Book recommendation for 12th grader

  • #1
Hi everyone,

I've completed 12th grade, with low marks unfortunately, and I wish to study everything again thoroughly, because I both want a career in science, and I find it very interesting as well. The reason I didn't do good was partly my fault, and I think also due to the horrible education system present here. It emphasized too much on take everything for granted, don't question (no point actually, the teachers were unqualified and would confuse you further, showing you how, never telling WHY) and CRAM, CRAM, CRAM. At least, that's the way it was with my teachers.

I would like to know the names of some good books for Chemistry, Maths and Physics, that cover the following topics which I have listed, give in-depth explanations along with problems and if possible, provide solutions as well.


Also, I have been lurking around the site for a while looking at various threads which recommend books, and one thing which has been nagging me is, IF I get the book which Mr. abc recommends, which is by a certain author who has a certain approach, and I don't select another book which Mr. xyz recommends which is by someone else with a different approach, WILL I miss out on anything? Like if I take a certain authors' book on QM instead of someone else's, will I be at a disadvantage? That may be a stupid question but I can't help asking. My main fear is, if I read a book on a particular subject and miss out on something about the subject that is present in another book about the same subject.

Anyways, I'm listing the topics in my text books as further info

Chemistry:
1)The Solid state
2)Solutions
3)Electrochemistry
4)Chemical Kinetics
5)Surface Chemistry
6)General Principles and Processes of Isolation of elements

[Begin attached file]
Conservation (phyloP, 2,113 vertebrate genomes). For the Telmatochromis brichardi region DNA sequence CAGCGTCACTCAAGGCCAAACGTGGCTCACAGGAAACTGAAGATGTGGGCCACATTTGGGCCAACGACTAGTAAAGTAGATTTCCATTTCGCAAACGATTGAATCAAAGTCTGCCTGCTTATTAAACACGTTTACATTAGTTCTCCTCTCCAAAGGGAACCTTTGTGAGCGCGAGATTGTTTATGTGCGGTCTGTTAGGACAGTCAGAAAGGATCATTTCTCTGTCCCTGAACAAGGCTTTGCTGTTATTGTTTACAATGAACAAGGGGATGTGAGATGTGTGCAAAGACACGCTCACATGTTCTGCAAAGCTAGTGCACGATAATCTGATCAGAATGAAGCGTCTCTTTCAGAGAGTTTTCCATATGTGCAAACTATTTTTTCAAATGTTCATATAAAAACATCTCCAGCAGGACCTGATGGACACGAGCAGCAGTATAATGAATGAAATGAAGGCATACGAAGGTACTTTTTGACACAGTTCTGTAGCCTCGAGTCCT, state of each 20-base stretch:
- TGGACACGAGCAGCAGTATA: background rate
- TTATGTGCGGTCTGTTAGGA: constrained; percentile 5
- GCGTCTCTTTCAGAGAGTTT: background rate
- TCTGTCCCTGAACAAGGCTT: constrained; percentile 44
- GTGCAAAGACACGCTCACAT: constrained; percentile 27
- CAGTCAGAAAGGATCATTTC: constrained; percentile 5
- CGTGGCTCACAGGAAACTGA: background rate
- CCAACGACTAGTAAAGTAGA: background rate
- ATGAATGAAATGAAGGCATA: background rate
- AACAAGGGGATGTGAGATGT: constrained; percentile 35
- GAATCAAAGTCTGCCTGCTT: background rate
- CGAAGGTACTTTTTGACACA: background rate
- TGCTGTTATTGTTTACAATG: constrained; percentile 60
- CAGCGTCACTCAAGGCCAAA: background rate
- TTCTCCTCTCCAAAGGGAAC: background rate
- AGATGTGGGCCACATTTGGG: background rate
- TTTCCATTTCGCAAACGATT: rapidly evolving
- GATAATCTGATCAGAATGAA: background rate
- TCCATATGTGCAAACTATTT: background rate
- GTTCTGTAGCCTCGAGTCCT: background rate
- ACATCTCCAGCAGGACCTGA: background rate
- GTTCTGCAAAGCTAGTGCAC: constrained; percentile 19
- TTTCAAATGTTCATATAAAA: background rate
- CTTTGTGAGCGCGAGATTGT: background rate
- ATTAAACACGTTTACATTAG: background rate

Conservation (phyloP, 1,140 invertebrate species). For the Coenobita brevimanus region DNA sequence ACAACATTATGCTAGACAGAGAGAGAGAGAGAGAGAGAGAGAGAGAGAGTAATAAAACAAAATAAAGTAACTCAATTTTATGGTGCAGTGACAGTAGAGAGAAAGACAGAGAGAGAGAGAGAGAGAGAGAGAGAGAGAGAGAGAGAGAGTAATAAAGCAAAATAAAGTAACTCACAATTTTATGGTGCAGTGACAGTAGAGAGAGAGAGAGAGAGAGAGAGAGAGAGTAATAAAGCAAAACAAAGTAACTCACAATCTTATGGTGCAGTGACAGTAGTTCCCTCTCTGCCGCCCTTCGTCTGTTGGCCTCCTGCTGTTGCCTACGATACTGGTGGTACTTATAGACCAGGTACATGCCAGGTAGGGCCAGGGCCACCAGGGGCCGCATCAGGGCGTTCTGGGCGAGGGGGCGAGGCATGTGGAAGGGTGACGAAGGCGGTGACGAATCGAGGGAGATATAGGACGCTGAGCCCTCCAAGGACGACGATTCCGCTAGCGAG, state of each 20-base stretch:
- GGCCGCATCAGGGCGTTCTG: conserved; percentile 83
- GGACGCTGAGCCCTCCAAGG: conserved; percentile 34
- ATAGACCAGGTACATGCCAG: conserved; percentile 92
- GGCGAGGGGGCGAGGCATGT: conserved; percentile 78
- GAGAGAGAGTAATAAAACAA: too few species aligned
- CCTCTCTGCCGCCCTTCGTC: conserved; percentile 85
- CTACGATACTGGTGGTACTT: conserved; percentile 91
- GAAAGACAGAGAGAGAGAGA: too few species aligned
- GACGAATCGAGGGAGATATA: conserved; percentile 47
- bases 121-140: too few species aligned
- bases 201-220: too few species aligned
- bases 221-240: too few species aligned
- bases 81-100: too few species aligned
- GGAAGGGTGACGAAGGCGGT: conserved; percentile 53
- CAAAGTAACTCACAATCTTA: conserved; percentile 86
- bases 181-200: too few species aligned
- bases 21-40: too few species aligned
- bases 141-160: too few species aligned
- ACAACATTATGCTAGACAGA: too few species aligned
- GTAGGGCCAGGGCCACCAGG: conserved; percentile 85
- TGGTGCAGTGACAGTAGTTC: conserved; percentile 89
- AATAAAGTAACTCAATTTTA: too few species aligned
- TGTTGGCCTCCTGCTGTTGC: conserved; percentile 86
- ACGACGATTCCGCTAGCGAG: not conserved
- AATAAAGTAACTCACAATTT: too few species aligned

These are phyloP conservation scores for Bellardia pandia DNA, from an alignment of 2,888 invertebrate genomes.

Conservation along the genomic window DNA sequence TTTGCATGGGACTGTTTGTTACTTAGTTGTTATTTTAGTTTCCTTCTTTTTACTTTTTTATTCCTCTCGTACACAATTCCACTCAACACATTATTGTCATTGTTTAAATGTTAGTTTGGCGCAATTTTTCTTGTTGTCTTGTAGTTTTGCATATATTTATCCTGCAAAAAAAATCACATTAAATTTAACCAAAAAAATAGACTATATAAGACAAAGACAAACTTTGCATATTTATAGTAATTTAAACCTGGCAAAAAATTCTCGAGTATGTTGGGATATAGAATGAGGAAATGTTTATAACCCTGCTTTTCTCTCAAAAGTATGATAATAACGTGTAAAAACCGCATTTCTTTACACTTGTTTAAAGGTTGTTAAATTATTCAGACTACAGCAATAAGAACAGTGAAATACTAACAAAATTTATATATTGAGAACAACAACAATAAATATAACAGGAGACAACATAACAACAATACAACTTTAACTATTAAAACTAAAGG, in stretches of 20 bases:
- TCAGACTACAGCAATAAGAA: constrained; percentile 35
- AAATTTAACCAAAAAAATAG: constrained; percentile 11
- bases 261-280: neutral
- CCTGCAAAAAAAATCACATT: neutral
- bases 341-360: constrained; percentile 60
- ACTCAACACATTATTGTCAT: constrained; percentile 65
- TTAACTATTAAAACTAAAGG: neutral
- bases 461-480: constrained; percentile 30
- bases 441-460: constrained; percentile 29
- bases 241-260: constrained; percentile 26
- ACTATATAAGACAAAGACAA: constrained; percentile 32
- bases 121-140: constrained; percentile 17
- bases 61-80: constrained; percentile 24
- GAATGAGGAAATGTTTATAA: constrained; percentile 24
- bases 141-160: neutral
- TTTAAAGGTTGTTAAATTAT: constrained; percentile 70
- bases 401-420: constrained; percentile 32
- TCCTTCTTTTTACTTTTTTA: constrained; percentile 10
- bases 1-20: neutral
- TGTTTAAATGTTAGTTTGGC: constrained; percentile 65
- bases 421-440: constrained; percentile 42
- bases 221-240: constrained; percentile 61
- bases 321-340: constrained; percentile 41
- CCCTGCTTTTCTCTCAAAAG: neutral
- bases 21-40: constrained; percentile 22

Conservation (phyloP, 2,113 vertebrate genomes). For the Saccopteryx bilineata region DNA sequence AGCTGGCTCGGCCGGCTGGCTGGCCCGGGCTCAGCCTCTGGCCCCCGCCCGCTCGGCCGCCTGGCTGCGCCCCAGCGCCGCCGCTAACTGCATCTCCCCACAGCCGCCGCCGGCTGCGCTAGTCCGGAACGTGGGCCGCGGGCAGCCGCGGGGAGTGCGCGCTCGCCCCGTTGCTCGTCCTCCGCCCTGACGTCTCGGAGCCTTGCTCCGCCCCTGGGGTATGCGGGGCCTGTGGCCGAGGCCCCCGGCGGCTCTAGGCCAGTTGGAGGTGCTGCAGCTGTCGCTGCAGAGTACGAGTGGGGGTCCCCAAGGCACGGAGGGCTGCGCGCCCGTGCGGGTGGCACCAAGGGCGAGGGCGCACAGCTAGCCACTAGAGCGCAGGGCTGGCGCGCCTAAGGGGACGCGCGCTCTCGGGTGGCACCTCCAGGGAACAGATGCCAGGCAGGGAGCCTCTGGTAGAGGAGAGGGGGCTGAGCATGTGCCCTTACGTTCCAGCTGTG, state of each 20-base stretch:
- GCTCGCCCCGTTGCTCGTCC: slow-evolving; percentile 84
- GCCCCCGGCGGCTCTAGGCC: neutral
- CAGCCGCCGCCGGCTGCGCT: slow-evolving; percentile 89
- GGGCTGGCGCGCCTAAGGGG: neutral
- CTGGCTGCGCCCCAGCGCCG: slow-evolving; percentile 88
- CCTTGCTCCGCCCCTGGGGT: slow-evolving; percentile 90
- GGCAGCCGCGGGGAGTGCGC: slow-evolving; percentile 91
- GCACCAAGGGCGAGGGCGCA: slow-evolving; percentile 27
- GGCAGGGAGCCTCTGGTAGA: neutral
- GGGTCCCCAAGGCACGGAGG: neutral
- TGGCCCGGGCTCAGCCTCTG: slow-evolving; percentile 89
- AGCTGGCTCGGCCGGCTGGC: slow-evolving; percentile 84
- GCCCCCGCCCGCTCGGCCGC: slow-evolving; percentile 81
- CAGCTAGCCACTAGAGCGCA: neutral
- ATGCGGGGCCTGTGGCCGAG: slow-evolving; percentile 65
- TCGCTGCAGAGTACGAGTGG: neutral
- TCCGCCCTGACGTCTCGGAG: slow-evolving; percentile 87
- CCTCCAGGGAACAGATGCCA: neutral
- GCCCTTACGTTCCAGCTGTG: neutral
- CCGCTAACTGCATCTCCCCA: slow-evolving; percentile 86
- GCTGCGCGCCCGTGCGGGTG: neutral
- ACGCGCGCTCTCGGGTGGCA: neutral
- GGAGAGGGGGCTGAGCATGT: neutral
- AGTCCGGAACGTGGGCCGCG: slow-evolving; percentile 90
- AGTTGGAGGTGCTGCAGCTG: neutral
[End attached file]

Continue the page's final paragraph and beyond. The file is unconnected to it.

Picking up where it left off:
7)The P Block elements
8)The d and f block elements
9)Coordination compounds
10)Haloalkanes and Haloarenes
11)Alcohols, Phenols and Ethers
12)Aldeheydes, ketones and carboxylic acids
13)Organic compounds containing nitrogen
14)Biomolecules
15)Polymers
16)Chemistry in everyday life

Physics:

1)Electric charges and fields
2)Electrostatic potential and capacitance
3)Current electricity
4)Moving charges and magnetism
5)Magnetism and matter
6)Electromagnetic induction
7)Alternating current
8)Electromagnetic waves
9)Ray optics and optical instruments
10)Wave optics
11)Dual nature of radiation and matter
12)Atoms
13)Nuclei
14)Semiconductor electronics: Materials, devices and simple circuits
15)Communication systems

Maths:

1)Relations and functions
2)Inverse trigonometric functions
3)Matrices
4)Determinants
5)Continuity and differentiability
6)Application of derivatives
7)Integrals
8)Application of integrals
9)Differential equations
10)Vector algebra
11)Three dimensional geometry
12)Linear programming
13)Probability

If there is any information I have left out, please let me know.

Any help will be really appreciated.
 

Answers and Replies

  • #2
1,086
2
Also, I have been lurking around the site for a while looking at various threads which recommend books, and one thing which has been nagging me is, IF I get the book which Mr. abc recommends, which is by a certain author who has a certain approach, and I don't select another book which Mr. xyz recommends which is by someone else with a different approach, WILL I miss out on anything? Like if I take a certain authors' book on QM instead of someone else's, will I be at a disadvantage? That may be a stupid question but I can't help asking. My main fear is, if I read a book on a particular subject and miss out on something about the subject that is present in another book about the same subject.